“Davy Crockett was killed at the Alamo in 1836 fighting for the independence of Texas. Earlier, however, he had served nine years in Congress. During one of these years a fire broke out in Georgetown, a suburb of Washington, and many of the Congressman, including Crockett, helped fight the blaze. The next morning the Congress voted $20,000 to assist those whose homes were destroyed. Crockett voted for it. However, when he went home he found himself in deep trouble with one of his constituents named Horatio Bunce. Bunce commended him for the anxiety to help the victims of the fire but scolded him for using other people’s money as ‘charity.’ He challenged Crockett to find where the Constitution allowed Congress to spend one penny of other people’s money for charity. Crockett couldn’t think of any such provision. Bunce told him he had a right to help with his own money, but not other people’s money.
“Crockett returned to Congress and ran into a similar situation. Congress wanted to give a substantial sum to the widow of a distinguished naval officer who had just died. Crockett took the floor and said:
“‘Mr. Speaker, I have as much . . . sympathy as . . . any man in the House, but . . . Congress has no power to appropriate this money as an act of charity. Every member upon this floor knows it. We have the right, as individuals, to give away as much of our own money as we please in charity; but as members of Congress we have no right to appropriate a dollar of the public money . . . Mr. Speaker, I have said we have the right to give as much money of our own as we please. I am the poorest man on this floor. I cannot vote for this bill, but I give one week’s pay to the object, and if every member of Congress will do the same, it will among to more than the bill asks.’
“Crockett took his seat. This bill was defeated, but even though some of the congressmen were very wealthy, not one of them came forward to take up Crockett’s offer to donate a week’s salary to the widow as a gesture of private charity.”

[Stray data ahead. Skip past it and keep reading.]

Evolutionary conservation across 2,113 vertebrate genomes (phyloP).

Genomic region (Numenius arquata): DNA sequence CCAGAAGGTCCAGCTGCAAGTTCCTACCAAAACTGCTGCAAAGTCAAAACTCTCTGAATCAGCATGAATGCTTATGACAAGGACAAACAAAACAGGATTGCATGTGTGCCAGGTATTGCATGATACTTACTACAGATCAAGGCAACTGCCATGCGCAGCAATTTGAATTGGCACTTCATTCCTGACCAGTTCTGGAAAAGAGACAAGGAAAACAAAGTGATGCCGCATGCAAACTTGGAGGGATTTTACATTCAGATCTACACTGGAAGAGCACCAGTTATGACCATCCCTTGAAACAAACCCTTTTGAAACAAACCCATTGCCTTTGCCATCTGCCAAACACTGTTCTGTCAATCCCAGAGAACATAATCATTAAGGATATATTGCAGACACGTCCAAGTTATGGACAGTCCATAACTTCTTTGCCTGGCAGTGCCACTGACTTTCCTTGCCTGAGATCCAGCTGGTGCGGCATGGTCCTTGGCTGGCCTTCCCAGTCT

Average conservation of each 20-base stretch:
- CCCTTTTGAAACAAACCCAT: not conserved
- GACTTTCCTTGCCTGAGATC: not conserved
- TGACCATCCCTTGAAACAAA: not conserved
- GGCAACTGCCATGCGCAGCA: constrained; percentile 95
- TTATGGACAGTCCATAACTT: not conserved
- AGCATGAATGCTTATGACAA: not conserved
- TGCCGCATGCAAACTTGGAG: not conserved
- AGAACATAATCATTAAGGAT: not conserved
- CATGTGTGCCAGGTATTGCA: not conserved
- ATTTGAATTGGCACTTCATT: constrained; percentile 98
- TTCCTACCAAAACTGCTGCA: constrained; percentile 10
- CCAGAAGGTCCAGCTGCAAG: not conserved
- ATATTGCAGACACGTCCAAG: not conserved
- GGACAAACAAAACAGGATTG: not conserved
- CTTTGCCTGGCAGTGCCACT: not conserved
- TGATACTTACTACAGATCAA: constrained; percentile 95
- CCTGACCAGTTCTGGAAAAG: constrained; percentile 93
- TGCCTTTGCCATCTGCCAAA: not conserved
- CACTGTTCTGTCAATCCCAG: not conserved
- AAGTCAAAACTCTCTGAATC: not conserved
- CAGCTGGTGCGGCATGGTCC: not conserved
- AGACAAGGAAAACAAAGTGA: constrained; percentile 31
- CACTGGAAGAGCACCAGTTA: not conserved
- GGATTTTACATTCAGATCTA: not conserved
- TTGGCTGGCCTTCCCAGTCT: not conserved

Taken from pages 391-392 of “The Making of America” by W. Cleon Skousen (of The National Center for Constitutional Studies), who retrieved this story from pages 138-139 of “The Life of Colonel David Crockett”, published in 1884, by Edward S. Ellis. To read Crockett’s full speech, CLICK HERE.
There are limited, delegated, and discreet powers of Congress in Article 1, Section 8 of Constitution. Here they are:
The Congress shall have Power To lay and collect Taxes, Duties, Imposts and Excises, to pay the Debts and provide for the common Defence and general Welfare of the United States; but all Duties, Imposts and Excises shall be uniform throughout the United States;
To borrow Money on the credit of the United States;
To regulate Commerce with foreign Nations, and among the several States, and with the Indian
To establish an uniform Rule of Naturalization, and uniform Laws on the subject of Bankruptcies throughout the United States;
To coin Money, regulate the Value thereof, and of foreign Coin, and fix the Standard of Weights and Measures;
To provide for the Punishment of counterfeiting the Securities and current Coin of the United States;
To establish Post Offices and post Roads;
To promote the Progress of Science and useful Arts, by securing for limited Times to Authors and Inventors the exclusive Right to their respective Writings and Discoveries;
To constitute Tribunals inferior to the supreme Court;
To define and punish Piracies and Felonies committed on the high Seas, and Offences against the Law of Nations;
To declare War, grant Letters of Marque and Reprisal, and make Rules concerning Captures on Land and Water;
To raise and support Armies, but no Appropriation of Money to that Use shall be for a longer Term than two Years;
To provide and maintain a Navy;
To make Rules for the Government and Regulation of the land and naval Forces;
To provide for calling forth the Militia to execute the Laws of the Union, suppress Insurrections and repel Invasions;
To provide for organizing, arming, and disciplining, the Militia, and for governing such Part of them as may be employed in the Service of the United States, reserving to the States respectively, the Appointment of the Officers, and the Authority of training the Militia according to the discipline prescribed by Congress;
To exercise exclusive Legislation in all Cases whatsoever, over such District (not exceeding ten Miles square) as may, by Cession of particular States, and the Acceptance of Congress, become the Seat of the Government of the United States, and to exercise like Authority over all Places purchased by the Consent of the Legislature of the State in which the Same shall be, for the Erection of Forts, Magazines, Arsenals, dock-Yards, and other needful Buildings;–And
To make all Laws which shall be necessary and proper for carrying into Execution the foregoing Powers, and all other Powers vested by this Constitution in the Government of the United States, or in any Department or Officer thereof.